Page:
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European Journal of Applied Physiology

, Volume 100, Issue 1, pp 27–33 | Cite as

Protein requirements in male adolescent soccer players

  • N. BoisseauEmail author
  • M. Vermorel
  • M. Rance
  • P. Duché
  • P. Patureau-Mirand
Original Article

Abstract

Few investigations have studied protein metabolism in children and adolescent athletes which makes difficult the assessment of daily recommended dietary protein allowances in this population. The problematic in paediatric competitors is the determination of additional protein needs resulting from intensive physical training. The aim of this investigation was to determine protein requirement in 14-year-old male adolescent soccer players. Healthy male adolescent soccer players (N = 11, 13.8 ± 0.1 year) participated in a short term repeated nitrogen balance study. Diets were designed to provide proteins at three levels: 1.4, 1.2 and 1.0 g protein per kg body weight (BW). Nutrient and energy intakes were assessed from 4 day food records corresponding to 4 day training periods during 3 weeks. Urine was collected during four consecutive days and analysed for nitrogen. The nitrogen balances were calculated from mean daily protein intake, mean urinary nitrogen excretion and estimated faecal and integumental nitrogen losses. Nitrogen balance increased with both protein intake and energy balance. At energy equilibrium, the daily protein intake needed to balance nitrogen losses was 1.04 g kg−1 day−1. This corresponds to an estimated average requirement (EAR) for protein of 1.20 g kg−1 day−1 and a recommended daily allowance (RDA) of 1.40 g kg−1 day−1 assuming a daily nitrogen deposition of 11 mg kg−1. The results of the present study suggest that the protein requirements of 14-year-old male athletes are above the RDA for non-active male adolescents.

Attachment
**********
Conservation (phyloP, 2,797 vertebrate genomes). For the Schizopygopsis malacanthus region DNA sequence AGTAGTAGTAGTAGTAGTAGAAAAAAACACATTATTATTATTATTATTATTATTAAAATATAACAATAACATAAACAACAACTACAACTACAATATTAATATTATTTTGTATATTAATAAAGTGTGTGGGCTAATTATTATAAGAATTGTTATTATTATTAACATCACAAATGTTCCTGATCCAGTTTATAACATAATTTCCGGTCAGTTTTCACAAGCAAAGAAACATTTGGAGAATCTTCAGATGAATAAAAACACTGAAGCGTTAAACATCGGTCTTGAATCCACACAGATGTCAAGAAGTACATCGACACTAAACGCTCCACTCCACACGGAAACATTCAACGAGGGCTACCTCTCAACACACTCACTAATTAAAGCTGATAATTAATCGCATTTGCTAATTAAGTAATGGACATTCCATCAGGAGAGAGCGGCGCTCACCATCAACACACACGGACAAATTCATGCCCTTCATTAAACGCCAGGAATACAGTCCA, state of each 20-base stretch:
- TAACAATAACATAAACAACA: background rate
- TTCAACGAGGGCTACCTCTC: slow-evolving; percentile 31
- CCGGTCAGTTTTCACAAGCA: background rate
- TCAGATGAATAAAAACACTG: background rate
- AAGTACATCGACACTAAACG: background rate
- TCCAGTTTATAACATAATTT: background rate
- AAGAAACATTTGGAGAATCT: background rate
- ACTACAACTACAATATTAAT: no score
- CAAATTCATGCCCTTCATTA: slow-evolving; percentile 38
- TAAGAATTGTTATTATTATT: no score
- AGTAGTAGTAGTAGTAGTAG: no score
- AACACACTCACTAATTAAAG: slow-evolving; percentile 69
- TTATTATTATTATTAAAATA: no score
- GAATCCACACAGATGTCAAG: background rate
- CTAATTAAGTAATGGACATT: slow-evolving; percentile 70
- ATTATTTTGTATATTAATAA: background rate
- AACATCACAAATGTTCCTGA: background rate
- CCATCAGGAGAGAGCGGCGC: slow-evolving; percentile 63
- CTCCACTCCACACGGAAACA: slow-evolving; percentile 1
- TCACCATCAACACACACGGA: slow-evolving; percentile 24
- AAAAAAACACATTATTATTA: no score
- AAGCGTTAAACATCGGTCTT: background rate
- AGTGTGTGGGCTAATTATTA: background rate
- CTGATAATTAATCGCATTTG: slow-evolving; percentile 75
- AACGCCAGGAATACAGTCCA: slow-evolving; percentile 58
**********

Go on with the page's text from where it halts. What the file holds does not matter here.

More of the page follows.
Keywords

Protein allowances Adolescent athletes Growth Nutrition 

Notes

Acknowledgments

The authors wish to thank Bernard Grunwald, Manager and Francis Desmettre, Assistant Manager at the Vichy Sport Center for their warm welcome, Madam Curtil for the logistic of the study, Aurélie Bodin, dietician, the cooks and the nurse for their very professional help and their kindness and, above all, the volunteers and their coach, Alain Ollier, for their patience, time and effort.

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Copyright information

© Springer-Verlag 2007

Authors and Affiliations

  • N. Boisseau
    • 1
    Email author
  • M. Vermorel
    • 2
  • M. Rance
    • 3
  • P. Duché
    • 3
  • P. Patureau-Mirand
    • 4
  1. 1.Laboratoire des Adaptations Physiologiques aux Activités Physiques (LAPHAP)EA 3813, Faculté des Sciences du SportPoitiersFrance
  2. 2.INRA, Unité de Recherches « Métabolismes énergétique et lipidique »Centre de Clermont Ferrand/Theix, CRNH d’AuvergneClermont FerrandFrance
  3. 3.Laboratoire de Biologie des Activités Physiques et SportivesUniversité Blaise Pascal, UFR STAPSAubière CedexFrance
  4. 4.INRA, UMR1019, Unité Nutrition HumaineCentre de Clermont Ferrand Theix, CRNH d’AuvergneClermont FerrandFrance

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